How Much is Too Much When Determining Your Maximum Buying Price?

How Much is Too Much When Determining Your Maximum Buying Price?

A lot of thought and planning goes into determining the price range a person should look in when buying a home. A lot of people set a range with a minimum and maximum – the minimum being a base for expectations and the maximum capping him financially. Even still, having a maximum buying price does not mean you have to push it to the limit.

Assessing Your Income

The general rule of thumb is to follow the industry-wide standard for payment-to-income ratio. The amount you spend on your home each month is the total sum of the actual mortgage payment, property taxes, homeowners insurance, and any other applicable fees like mortgage insurance or homeowner’s association fees. That total should not equal more than 25 – 33% of your total household income.

Your income isn’t the only thing you need to take into consideration, too. You need to seriously assess your outstanding debts as well. Outstanding debt will make it more difficult for you to qualify for a mortgage, and that’s even more reason to lean more towards the 25% (or less) than the 33%. You’ll want to make sure you have enough money for your housing and your debts, no matter what emergency situations may arise. A good mortgage lender will apply a debt-to-income ratio and will not allow you to have a housing payment that is higher than your debt obligations.

Assessing Stability

The highest possible limit for a mortgage represents what you can afford in the best of times. Life isn’t perfect, though, and surprises do come along. Think about whether or not you’d be able to make your mortgage payments if you were in an accident or if you lost your job. What if your mortgage and bills had to be paid on one income instead of two (if you’re married and sharing debts with a spouse)?

Use a Mortgage Calculator

There are dozens of great mortgage calculators online. Take advantage of one – or even more than one – to assess your financial situation. Use this information before, during, and after the loan approval process.

At the end of the day, everyone wants to see you in the nicest home you can afford – realistically afford, that is. Take your time, have a real conversation with your real estate agent about your wants and needs, and remain realistic about your ability to pay for your dream home.

That’s Not Fair! How to Determine a Realistic Asking Price for Your Home

That’s Not Fair! How to Determine a Realistic Asking Price for Your Home

Determining the asking price for a home has to be one of the most difficult parts of the selling process. You’ve spent weeks, maybe months, preparing your home for sale – making repairs and upgrades – and you want to get the best price possible. The asking price of any home is influenced by a number of factors, though, and many are completely out of your control.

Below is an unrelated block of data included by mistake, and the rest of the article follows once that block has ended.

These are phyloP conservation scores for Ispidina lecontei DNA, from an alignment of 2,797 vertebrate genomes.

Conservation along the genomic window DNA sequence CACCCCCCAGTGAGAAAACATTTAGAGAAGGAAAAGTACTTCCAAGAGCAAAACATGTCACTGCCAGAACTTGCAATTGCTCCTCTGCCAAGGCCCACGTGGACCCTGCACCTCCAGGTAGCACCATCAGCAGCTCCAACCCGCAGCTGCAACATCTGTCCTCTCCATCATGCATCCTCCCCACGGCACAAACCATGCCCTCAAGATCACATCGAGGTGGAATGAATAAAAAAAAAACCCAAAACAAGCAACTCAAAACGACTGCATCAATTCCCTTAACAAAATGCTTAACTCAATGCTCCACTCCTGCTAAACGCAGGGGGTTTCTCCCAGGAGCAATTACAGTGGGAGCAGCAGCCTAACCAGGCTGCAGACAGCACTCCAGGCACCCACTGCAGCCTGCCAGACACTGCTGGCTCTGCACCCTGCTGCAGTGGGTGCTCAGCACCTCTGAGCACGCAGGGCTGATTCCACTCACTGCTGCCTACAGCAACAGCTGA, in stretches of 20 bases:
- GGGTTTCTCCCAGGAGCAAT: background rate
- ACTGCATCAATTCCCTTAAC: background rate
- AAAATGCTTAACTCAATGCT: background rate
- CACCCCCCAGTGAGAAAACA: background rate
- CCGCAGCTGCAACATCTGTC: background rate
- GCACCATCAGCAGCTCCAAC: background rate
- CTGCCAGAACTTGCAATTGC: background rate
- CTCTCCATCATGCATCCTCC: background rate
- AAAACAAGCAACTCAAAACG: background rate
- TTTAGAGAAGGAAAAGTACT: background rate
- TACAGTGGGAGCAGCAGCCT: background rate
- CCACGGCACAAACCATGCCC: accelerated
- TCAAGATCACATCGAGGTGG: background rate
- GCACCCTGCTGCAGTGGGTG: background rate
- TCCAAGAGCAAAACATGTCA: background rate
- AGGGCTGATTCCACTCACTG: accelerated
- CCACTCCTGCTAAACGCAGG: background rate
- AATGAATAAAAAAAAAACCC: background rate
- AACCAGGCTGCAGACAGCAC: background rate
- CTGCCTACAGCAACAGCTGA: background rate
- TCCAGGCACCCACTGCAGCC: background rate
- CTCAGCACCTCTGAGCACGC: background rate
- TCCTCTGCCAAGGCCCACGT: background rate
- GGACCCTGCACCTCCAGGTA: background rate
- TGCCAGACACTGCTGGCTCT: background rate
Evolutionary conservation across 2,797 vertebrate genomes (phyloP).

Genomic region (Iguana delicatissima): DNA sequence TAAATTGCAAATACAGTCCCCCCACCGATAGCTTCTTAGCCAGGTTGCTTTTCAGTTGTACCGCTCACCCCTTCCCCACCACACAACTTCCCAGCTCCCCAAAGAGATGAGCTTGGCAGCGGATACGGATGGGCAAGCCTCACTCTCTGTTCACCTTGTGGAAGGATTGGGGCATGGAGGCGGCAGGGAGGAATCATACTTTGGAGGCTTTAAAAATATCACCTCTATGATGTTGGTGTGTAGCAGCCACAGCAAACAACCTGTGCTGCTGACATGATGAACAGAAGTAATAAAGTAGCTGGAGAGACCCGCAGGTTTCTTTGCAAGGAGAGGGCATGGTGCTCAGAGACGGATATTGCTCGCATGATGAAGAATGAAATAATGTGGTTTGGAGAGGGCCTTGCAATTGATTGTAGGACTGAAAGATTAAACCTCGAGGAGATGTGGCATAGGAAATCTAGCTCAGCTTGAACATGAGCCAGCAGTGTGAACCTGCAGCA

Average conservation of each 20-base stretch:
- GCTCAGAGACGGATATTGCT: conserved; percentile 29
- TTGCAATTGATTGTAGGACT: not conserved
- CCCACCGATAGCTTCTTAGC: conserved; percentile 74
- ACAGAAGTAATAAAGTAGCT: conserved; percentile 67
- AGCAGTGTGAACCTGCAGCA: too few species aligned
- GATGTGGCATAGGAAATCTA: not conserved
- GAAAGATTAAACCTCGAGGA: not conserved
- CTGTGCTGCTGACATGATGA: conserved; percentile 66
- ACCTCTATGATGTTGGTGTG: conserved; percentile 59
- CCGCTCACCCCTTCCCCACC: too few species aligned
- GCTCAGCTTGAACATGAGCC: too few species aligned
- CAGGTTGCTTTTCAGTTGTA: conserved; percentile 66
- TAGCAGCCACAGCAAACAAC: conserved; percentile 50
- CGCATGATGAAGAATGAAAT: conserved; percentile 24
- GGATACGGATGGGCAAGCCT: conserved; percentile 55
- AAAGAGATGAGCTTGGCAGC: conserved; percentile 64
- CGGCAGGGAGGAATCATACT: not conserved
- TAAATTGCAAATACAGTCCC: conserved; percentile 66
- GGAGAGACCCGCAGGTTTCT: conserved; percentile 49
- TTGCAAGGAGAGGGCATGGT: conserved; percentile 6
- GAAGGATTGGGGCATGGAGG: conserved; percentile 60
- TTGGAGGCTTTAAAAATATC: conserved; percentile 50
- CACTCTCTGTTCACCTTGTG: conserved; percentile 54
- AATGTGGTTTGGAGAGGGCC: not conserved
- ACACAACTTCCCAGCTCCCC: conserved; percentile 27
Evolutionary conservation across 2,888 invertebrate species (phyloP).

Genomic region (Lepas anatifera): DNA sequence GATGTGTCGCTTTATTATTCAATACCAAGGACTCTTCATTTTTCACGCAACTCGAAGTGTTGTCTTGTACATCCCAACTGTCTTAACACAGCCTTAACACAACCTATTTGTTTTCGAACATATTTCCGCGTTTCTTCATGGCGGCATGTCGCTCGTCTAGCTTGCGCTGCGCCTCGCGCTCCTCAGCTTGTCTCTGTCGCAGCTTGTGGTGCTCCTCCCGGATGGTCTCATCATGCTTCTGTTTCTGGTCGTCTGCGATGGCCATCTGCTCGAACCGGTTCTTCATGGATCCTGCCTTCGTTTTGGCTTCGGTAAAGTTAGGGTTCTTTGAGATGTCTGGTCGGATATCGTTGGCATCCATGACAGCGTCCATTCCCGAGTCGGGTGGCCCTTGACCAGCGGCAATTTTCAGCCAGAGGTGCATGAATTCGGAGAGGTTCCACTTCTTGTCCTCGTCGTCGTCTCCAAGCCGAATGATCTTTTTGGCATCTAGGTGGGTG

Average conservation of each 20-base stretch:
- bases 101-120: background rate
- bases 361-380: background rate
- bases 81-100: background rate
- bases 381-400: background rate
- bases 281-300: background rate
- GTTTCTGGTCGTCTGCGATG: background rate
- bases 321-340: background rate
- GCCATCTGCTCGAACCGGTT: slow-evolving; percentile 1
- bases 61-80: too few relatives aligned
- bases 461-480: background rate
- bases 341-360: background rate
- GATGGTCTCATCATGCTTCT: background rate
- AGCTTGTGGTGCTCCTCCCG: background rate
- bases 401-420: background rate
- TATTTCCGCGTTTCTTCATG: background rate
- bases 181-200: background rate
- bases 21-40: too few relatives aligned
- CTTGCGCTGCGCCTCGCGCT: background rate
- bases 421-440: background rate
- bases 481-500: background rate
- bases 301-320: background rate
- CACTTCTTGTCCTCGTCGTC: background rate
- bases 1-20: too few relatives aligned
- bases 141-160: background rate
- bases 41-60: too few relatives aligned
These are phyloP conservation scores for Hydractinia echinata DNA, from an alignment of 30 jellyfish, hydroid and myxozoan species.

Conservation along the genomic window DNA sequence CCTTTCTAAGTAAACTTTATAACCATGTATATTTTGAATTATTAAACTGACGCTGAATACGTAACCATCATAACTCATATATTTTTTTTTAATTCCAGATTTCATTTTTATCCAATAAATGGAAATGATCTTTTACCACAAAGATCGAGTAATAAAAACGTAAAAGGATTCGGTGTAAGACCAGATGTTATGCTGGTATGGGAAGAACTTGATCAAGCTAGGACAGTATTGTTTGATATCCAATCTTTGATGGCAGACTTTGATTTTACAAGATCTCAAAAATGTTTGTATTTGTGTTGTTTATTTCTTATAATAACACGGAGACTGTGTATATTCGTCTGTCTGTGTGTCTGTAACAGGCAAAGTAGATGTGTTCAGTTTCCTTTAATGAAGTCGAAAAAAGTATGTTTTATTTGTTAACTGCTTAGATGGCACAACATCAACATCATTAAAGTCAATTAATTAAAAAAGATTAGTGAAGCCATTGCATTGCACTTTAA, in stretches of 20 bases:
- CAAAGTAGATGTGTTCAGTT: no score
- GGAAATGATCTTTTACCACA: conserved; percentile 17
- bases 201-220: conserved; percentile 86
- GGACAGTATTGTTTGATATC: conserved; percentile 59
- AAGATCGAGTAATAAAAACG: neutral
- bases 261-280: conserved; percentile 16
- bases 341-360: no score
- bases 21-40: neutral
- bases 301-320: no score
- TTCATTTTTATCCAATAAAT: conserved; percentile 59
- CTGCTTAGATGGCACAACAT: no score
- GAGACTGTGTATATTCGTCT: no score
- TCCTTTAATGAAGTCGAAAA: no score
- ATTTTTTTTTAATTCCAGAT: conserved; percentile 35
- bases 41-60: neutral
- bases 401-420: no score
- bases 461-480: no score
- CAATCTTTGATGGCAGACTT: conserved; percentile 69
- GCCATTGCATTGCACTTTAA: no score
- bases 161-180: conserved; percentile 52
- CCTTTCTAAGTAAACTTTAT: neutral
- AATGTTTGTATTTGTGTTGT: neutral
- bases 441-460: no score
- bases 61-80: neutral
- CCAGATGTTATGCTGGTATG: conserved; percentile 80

Do Your Homework

There are a lot of websites you can use to estimate what your home’s sale price may be. Zestimate (from Zillow) and dozens of others will assess the neighborhood, age of the home, size, and other factors to give you a figure to start with. A lot of these tools won’t take upgrades you have made to the home into account, so you may need to make some adjustments.

Make Necessary Adjustments

Don’t get your hopes up if you think the price you’ve come up with is really good compared to the homes that have sold recently in your area. You really want to be within 10% of the most recent sales nearby to be considered in the correct ballpark; and that’s still not necessarily going to be the best price for your home.

A few things you’re going to need to consider include supply and demand, or how many homes are available for sale in your area. The more there is to see, the more competitive your price will need to be. If interest rates are trending high, you may find a smaller pool of potential buyers, so you’ll need to appeal to them. The season even makes a difference. People love to move in the spring, so you may get a higher asking price; but in the winter? Forget it. You’ll either find a buyer who is desperate or wait until spring rolls around again unless you adjust your price.

Talk to Your Real Estate Agent

One of your agent’s primary jobs is to help you set a realistic price point for your home. The financial market, the housing market, and the mindset of the buyer are all things that need to be taken into consideration. Your real estate agent will do her best to help you to set a fair asking price that will move you quickly towards a final sale.